((1944-1950), played 1946-1949). This fourth version of the AFL was the most successful, created by a number of owners who had been refused NFL expansion franchises or had minor shares of NFL franchises
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Interception
In ball-playing competitive team sports, an interception or pick is a move by a player involving a pass of the ball—whether by foot or hand, depending on the rules of the sport—in which the ball is intended for a player of the same team but caught by a player of the opposing team, who thereby usually gains possession of the ball for their team
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Touchdown
A touchdown is a means of scoring in both American and Canadian football. Whether running, passing, returning a kickoff or punt, or recovering a turnover, a team scores a touchdown by advancing the ball into the opponent's end zone.Contents1 Description 2 History 3 See also 4 ReferencesDescription[edit] To score a touchdown, one team must take the football into the opposite end zone. The touchdown is scored the instant the ball crosses the plane of the goal line (that is, if any part of the ball is in the space on, above, or across the goal line) while in possession of a player whose team is trying to score in that end zone. The play is dead and the touchdown scores the moment the ball crosses the goal line in possession of a player, or the moment the ball comes into possession of an offensive player in the end zone (having established possession by controlling the ball and having both feet or another part of the body, excluding the hands, touch the ground)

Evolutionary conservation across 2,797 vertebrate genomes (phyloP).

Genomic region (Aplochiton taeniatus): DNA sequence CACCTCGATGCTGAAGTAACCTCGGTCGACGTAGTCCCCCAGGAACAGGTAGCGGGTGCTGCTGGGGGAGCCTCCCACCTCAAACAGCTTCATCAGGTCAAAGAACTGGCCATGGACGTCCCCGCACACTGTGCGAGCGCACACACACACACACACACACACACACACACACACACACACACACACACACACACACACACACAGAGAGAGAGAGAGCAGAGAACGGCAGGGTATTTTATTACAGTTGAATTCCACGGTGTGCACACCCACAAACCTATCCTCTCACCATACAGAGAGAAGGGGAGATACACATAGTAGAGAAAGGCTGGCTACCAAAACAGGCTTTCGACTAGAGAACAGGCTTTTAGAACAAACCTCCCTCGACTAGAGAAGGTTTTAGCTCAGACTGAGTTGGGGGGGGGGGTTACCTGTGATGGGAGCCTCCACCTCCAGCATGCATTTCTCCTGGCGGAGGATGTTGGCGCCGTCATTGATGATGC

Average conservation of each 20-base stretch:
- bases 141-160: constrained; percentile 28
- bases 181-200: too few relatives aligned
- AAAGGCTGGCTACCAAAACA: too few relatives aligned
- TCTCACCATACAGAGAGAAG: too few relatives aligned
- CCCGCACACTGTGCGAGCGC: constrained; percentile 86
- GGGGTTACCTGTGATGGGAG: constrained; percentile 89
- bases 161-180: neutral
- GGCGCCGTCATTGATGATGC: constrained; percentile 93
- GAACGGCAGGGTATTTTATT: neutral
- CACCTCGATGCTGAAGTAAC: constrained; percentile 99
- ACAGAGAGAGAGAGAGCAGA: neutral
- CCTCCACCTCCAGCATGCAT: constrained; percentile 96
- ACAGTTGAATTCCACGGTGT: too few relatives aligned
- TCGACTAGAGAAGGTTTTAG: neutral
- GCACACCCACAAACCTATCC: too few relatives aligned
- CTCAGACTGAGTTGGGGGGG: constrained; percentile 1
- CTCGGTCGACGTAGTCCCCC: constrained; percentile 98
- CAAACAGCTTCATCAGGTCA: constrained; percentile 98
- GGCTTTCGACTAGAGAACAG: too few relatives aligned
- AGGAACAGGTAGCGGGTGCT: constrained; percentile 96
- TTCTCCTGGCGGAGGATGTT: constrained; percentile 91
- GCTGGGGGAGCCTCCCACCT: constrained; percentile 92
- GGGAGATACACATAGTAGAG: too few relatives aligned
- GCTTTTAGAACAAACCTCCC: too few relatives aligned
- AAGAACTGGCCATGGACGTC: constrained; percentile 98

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American Football